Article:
men, whe represent constituencies of
women. The beneflelent experience of
thirty-three years on thuse state confirms
everv hone and refuiee every objection
7. Whereas It Is learned that some of the
department of the government are refus
ing to accept women who are approved by
the civil service commission snd who are
fairly entitled to positl-ins; therefore. Re
ceived, That the attention of the civil serv
ice cnmmliwlnn and all heads of depart
ments be called to this unjust discrimina
tion. t. We affirm that Intelligent suffrage. Ir
respective of sex. Is the watchword of pro
gressive democracy and that the equal co
operation of women and men Is e.eentlal
alike to a happv home, a refined society, a
successful church and a republican ante.
The resolutions were unanimously adopted,
after which the convention took a recess
England aa4 Her C'eloalee.
Tonight's session waa given op to "An
Evening with England and Her Colonies,"
Introducing Miss Vlda Goldstein of Aus
tralia, who spoke on "The Australian
Woman In rolltlcs." Mrs. Catt said that
while the principles of democracy were
first enunciated In the Vnlted Btatew, Aus
tralia has carried them farthest and
nearest to their logical conclusion. The
reason for this Miss Goldstein explained
In reply wss the prejudice that exists here.
In her country, she said, where the popu
lation wss but 4,000.000, the prejudice bad
The session wss brought to a close with
an address by Florence F. Fenwlck Miller
of Englsnd on the "English Woman In
Politics." Surprising aa It may seem, the
ssld, the women of England have more votes
than those of this country, and they vote
In every election except tor members of
GIANT OIL COMPANY FORMED
To Carry on Kxteaslvo Operations la
Development of Western
SAX FRANCISCO, Feb. 15. The Post
thla evening says:
Resultant upon extensive operations car
ried on In development work by an ex
ploration ana prospective organisation
formed by Joseph thanslor and C. A. Can
field, of the Chanlir-Canfleld company.
nd A. B. Butler, the largest Interest In
the accumulation and transfer of western
oil properties ever undertaken, has just
been consummated and Is now announced
(or the first time.
By this transaction lus.OOO acres of oil
land In Wyoming. Utah and Colorado, 25.000
acres of which are proven, are turned over
by the exploration concern to the American
Consolidated Oil company, a combine of
syndicates composed of men prominent In
the oil business In Chicago, Omaha snd
California, for the sum of $5,600,000. San
Francisco will he the source of euDPllus
and the corporation has already estab
lished a branch office here.
BILL! WEST'S LONG SUCCESS
T. I. Eistk Bsviswi Ismarkafcli Carter
MAN OF ORIGINAL AND BRIGHT IDEAS
Makes Over Halt Mllllea Dollaro aa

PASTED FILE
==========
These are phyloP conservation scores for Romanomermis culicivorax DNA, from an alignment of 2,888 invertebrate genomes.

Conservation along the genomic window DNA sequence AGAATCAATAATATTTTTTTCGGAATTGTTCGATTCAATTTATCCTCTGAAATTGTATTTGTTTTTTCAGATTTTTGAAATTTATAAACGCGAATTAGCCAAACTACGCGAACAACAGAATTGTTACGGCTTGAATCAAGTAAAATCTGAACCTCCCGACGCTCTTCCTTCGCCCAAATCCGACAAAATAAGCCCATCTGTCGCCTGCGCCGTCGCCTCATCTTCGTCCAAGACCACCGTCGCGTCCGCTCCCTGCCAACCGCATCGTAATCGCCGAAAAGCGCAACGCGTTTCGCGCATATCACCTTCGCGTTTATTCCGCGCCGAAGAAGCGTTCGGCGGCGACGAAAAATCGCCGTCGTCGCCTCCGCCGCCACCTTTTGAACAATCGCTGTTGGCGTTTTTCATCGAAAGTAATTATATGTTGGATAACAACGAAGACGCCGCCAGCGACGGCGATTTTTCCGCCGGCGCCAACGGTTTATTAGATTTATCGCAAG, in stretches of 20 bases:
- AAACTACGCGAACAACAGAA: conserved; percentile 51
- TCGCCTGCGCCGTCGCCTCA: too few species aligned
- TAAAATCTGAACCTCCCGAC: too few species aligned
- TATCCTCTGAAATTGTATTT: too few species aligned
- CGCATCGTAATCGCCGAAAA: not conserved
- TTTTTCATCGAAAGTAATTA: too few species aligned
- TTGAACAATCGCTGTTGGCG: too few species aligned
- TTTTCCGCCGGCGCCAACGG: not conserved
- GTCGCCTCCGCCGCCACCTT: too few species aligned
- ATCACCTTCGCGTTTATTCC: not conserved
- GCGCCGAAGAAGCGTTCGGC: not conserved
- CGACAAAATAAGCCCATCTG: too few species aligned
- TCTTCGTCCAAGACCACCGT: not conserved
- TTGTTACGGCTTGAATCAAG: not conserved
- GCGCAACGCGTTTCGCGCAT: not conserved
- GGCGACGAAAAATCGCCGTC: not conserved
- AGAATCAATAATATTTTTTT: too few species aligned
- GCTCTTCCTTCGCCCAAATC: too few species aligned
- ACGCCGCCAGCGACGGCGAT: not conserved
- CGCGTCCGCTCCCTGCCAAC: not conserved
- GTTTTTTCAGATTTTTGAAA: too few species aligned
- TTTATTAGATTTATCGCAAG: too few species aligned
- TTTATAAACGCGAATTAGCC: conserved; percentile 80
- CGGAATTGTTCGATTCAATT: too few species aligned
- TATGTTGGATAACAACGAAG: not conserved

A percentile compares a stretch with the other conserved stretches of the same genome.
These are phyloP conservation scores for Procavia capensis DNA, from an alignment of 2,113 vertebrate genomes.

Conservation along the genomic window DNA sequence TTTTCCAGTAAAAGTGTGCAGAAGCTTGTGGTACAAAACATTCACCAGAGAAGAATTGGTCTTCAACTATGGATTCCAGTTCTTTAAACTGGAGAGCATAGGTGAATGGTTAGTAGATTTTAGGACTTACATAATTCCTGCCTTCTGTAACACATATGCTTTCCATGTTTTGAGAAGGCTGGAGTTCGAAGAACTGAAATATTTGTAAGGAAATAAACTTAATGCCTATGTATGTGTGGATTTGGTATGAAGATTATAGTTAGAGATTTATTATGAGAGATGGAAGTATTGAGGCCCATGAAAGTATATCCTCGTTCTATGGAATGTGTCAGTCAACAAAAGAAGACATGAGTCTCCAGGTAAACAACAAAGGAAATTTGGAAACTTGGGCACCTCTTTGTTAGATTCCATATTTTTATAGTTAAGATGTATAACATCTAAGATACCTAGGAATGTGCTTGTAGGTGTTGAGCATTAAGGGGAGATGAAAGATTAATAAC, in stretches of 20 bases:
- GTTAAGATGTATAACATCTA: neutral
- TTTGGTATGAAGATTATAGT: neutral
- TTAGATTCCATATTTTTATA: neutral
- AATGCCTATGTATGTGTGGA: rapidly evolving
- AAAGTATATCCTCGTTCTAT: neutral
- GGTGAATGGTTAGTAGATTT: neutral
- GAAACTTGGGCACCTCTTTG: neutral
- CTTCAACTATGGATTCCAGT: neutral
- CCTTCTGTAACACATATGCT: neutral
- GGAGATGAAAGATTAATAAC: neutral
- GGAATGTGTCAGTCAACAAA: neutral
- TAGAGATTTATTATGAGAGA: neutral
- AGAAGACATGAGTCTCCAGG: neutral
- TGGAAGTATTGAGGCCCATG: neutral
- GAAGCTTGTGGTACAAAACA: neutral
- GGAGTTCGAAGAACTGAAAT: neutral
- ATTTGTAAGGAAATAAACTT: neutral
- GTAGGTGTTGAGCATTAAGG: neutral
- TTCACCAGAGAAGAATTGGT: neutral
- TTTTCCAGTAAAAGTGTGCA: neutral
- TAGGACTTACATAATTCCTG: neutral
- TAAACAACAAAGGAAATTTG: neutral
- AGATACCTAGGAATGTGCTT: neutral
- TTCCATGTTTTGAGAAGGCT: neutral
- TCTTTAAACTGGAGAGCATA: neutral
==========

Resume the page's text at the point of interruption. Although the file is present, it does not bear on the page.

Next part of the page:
MinatreUy, la Wklea He Merer
Scores a Failure la User
ter of Ceatary.
The prevention of consumption I en
tirely a question of commencing the proper
treatment in time. Nothing is so well
adapted to ward off fatal lung troubles at
Foley's Honey and Tar.
FHSSIOKS FOR WESTER VETERANS.
WASHINGTON, Feb. 15. (Special.)-
following western pensions have
Nebraska: Original Marvin F. WeMon.
Wymore, f. Increase, Restoration. Reis
sue, Ktc Michael Felthauser, Nebraska
City, tx; Theodore N. Graham. Sprioxneld,
112: Mosea Blunk. Lincoln. 1T. Original
Widows Sarah Maatln (special aocrued
February 1). Clark. IS.
Iowa Original ueorge w. Russell, tan
Dee Moines. $10. Increase. Restoration,
Reissue. Etc. Simon Keck, Washta, $s
Henry J. Grannls, Randalla, $10; Franc!'-
Kidon. ireion, s; i nanes winsnr,
Brandon. $8: Samuel B. Sloan. Greeley. M;
John M. M. Roberta. Albta, $10; Robert T.
Pray. Bethlehem. $10; Henrv Parkinson,
Washington, $8; Thompson F, Blair, Vinton,
$8; Samuel U Edson, Wall Ike, $8; John
W. Fisher.. lies Moines. IZ4: Btepnen A.
Crawford, Belle Plalne, $10. Original
widow. Ktc Harriet w. r-enningmn
(mother), Qulmby, $12; Nancy B. Haworth
(special accrued February 1). Mtlo, $S:
minora of Peter Anderson, Humboldt. $14;
Dorl Klrtley (Indian wars), Lyon. $8.
South Dakota: increase, Kestoraiion. rte.
Issue. Etc. Isaiah Corbln. Wentworth. 1J.
Renewal Maria Lee (widow). Elk Point,
Fire Inder Jevrlak Chareh.
Shavings In the carpenter shon In the
baaement of 1117 Podge street caught fire at
o clock last night and for a few minutes
burned lively. The department extinguished
the fire In a few minutes. Loss nominal.
The first floor of the building Is a room oc
cupied by a Russian Jewish church named
Hnsm zion. or wnicn M a. zimman is
rabbi. James Blake and W. W. Reed oc
cupy the basement aa a carpenter shop.
The following marriage licenses have been
Name and Residence. Age.
Peter Nelson, Omaha M
Emily Molln, Omaha 34
Rudolph Carroll. Omaha IS
Edith Nixon, Omaha IS
Railway Notes sal reraoaala.
A. O. Shafer. aaalatant ' engineer of the
Interlocking switch evstem and the block
signals of the Union Pacific, baa returned
from Indiana with a bride.
J. B. Markel. superintendent of the Pa
cific Hotel company, has returned from a
trio of Inspection or tne' eating nouses
along the Union Pacific system.
The Burlington Is offering a rate of one
and a third fare - for the round trln for
the Stockmen's convention at Alliance.
Neb., on February 18, good within a radius
of aeventy-flve mllee.
Aaalatant General Passenger Agent
Buckingham of the Burlington has Just
returned from Denver, and says that the
oil excitement over the discoveries near
Boulder la something fierce, worse than
anything that waa ever seen at Beaumont.
He says there are 100 oil companies at